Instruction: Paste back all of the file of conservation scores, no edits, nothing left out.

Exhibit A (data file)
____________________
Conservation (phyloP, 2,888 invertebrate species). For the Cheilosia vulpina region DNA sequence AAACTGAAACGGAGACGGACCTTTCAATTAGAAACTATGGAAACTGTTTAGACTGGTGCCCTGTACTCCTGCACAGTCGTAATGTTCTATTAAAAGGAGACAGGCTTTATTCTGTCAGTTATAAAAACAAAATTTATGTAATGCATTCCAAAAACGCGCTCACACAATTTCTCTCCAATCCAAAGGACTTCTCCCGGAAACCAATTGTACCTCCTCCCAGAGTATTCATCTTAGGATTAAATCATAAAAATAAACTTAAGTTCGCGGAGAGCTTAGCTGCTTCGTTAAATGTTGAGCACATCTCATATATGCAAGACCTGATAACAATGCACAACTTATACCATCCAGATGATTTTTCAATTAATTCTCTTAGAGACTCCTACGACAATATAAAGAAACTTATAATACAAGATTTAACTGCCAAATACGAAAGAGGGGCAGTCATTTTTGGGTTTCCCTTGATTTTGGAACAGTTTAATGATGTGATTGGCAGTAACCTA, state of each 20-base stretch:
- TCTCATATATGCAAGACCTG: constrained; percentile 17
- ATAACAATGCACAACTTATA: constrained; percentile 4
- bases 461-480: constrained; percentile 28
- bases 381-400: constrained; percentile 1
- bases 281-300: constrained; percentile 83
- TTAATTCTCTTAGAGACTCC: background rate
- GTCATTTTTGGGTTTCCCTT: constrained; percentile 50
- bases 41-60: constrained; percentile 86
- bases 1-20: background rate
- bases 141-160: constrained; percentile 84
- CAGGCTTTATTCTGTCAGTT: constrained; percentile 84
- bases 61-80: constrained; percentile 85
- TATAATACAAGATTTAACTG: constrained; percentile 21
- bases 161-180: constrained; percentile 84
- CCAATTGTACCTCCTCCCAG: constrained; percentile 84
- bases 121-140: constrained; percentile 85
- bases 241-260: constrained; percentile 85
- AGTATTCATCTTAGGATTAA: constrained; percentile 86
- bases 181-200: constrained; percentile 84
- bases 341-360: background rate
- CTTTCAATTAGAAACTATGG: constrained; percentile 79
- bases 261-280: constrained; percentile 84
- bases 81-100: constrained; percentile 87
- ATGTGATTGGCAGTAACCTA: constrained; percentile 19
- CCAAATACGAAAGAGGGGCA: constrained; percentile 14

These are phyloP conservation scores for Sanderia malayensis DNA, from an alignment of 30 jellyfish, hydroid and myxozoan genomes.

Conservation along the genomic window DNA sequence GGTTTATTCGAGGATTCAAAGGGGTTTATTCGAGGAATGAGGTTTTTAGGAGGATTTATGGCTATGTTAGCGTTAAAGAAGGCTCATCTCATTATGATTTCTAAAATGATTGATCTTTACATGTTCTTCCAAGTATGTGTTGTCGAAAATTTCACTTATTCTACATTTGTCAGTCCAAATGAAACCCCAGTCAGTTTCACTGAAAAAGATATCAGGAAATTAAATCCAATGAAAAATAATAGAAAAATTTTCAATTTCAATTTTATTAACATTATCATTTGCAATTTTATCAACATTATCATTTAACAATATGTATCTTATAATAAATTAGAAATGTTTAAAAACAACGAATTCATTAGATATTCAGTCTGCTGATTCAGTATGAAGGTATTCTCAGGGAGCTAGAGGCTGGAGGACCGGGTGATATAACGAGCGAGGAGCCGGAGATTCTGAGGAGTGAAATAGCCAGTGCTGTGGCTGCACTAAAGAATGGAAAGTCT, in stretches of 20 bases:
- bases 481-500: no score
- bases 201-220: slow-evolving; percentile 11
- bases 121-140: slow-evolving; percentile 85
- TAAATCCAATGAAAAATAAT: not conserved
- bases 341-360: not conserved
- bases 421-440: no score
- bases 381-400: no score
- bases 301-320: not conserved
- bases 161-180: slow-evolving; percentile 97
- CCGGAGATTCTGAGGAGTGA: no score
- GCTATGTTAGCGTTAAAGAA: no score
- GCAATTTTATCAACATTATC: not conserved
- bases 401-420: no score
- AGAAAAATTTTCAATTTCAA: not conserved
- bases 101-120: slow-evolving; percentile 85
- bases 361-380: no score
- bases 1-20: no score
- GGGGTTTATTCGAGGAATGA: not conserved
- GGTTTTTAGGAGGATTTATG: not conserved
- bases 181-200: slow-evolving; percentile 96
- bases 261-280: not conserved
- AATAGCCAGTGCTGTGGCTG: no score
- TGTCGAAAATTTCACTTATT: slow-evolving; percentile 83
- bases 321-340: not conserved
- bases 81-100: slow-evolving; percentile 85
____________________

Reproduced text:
Conservation (phyloP, 2,888 invertebrate species). For the Cheilosia vulpina region DNA sequence AAACTGAAACGGAGACGGACCTTTCAATTAGAAACTATGGAAACTGTTTAGACTGGTGCCCTGTACTCCTGCACAGTCGTAATGTTCTATTAAAAGGAGACAGGCTTTATTCTGTCAGTTATAAAAACAAAATTTATGTAATGCATTCCAAAAACGCGCTCACACAATTTCTCTCCAATCCAAAGGACTTCTCCCGGAAACCAATTGTACCTCCTCCCAGAGTATTCATCTTAGGATTAAATCATAAAAATAAACTTAAGTTCGCGGAGAGCTTAGCTGCTTCGTTAAATGTTGAGCACATCTCATATATGCAAGACCTGATAACAATGCACAACTTATACCATCCAGATGATTTTTCAATTAATTCTCTTAGAGACTCCTACGACAATATAAAGAAACTTATAATACAAGATTTAACTGCCAAATACGAAAGAGGGGCAGTCATTTTTGGGTTTCCCTTGATTTTGGAACAGTTTAATGATGTGATTGGCAGTAACCTA, state of each 20-base stretch:
- TCTCATATATGCAAGACCTG: constrained; percentile 17
- ATAACAATGCACAACTTATA: constrained; percentile 4
- bases 461-480: constrained; percentile 28
- bases 381-400: constrained; percentile 1
- bases 281-300: constrained; percentile 83
- TTAATTCTCTTAGAGACTCC: background rate
- GTCATTTTTGGGTTTCCCTT: constrained; percentile 50
- bases 41-60: constrained; percentile 86
- bases 1-20: background rate
- bases 141-160: constrained; percentile 84
- CAGGCTTTATTCTGTCAGTT: constrained; percentile 84
- bases 61-80: constrained; percentile 85
- TATAATACAAGATTTAACTG: constrained; percentile 21
- bases 161-180: constrained; percentile 84
- CCAATTGTACCTCCTCCCAG: constrained; percentile 84
- bases 121-140: constrained; percentile 85
- bases 241-260: constrained; percentile 85
- AGTATTCATCTTAGGATTAA: constrained; percentile 86
- bases 181-200: constrained; percentile 84
- bases 341-360: background rate
- CTTTCAATTAGAAACTATGG: constrained; percentile 79
- bases 261-280: constrained; percentile 84
- bases 81-100: constrained; percentile 87
- ATGTGATTGGCAGTAACCTA: constrained; percentile 19
- CCAAATACGAAAGAGGGGCA: constrained; percentile 14

These are phyloP conservation scores for Sanderia malayensis DNA, from an alignment of 30 jellyfish, hydroid and myxozoan genomes.

Conservation along the genomic window DNA sequence GGTTTATTCGAGGATTCAAAGGGGTTTATTCGAGGAATGAGGTTTTTAGGAGGATTTATGGCTATGTTAGCGTTAAAGAAGGCTCATCTCATTATGATTTCTAAAATGATTGATCTTTACATGTTCTTCCAAGTATGTGTTGTCGAAAATTTCACTTATTCTACATTTGTCAGTCCAAATGAAACCCCAGTCAGTTTCACTGAAAAAGATATCAGGAAATTAAATCCAATGAAAAATAATAGAAAAATTTTCAATTTCAATTTTATTAACATTATCATTTGCAATTTTATCAACATTATCATTTAACAATATGTATCTTATAATAAATTAGAAATGTTTAAAAACAACGAATTCATTAGATATTCAGTCTGCTGATTCAGTATGAAGGTATTCTCAGGGAGCTAGAGGCTGGAGGACCGGGTGATATAACGAGCGAGGAGCCGGAGATTCTGAGGAGTGAAATAGCCAGTGCTGTGGCTGCACTAAAGAATGGAAAGTCT, in stretches of 20 bases:
- bases 481-500: no score
- bases 201-220: slow-evolving; percentile 11
- bases 121-140: slow-evolving; percentile 85
- TAAATCCAATGAAAAATAAT: not conserved
- bases 341-360: not conserved
- bases 421-440: no score
- bases 381-400: no score
- bases 301-320: not conserved
- bases 161-180: slow-evolving; percentile 97
- CCGGAGATTCTGAGGAGTGA: no score
- GCTATGTTAGCGTTAAAGAA: no score
- GCAATTTTATCAACATTATC: not conserved
- bases 401-420: no score
- AGAAAAATTTTCAATTTCAA: not conserved
- bases 101-120: slow-evolving; percentile 85
- bases 361-380: no score
- bases 1-20: no score
- GGGGTTTATTCGAGGAATGA: not conserved
- GGTTTTTAGGAGGATTTATG: not conserved
- bases 181-200: slow-evolving; percentile 96
- bases 261-280: not conserved
- AATAGCCAGTGCTGTGGCTG: no score
- TGTCGAAAATTTCACTTATT: slow-evolving; percentile 83
- bases 321-340: not conserved
- bases 81-100: slow-evolving; percentile 85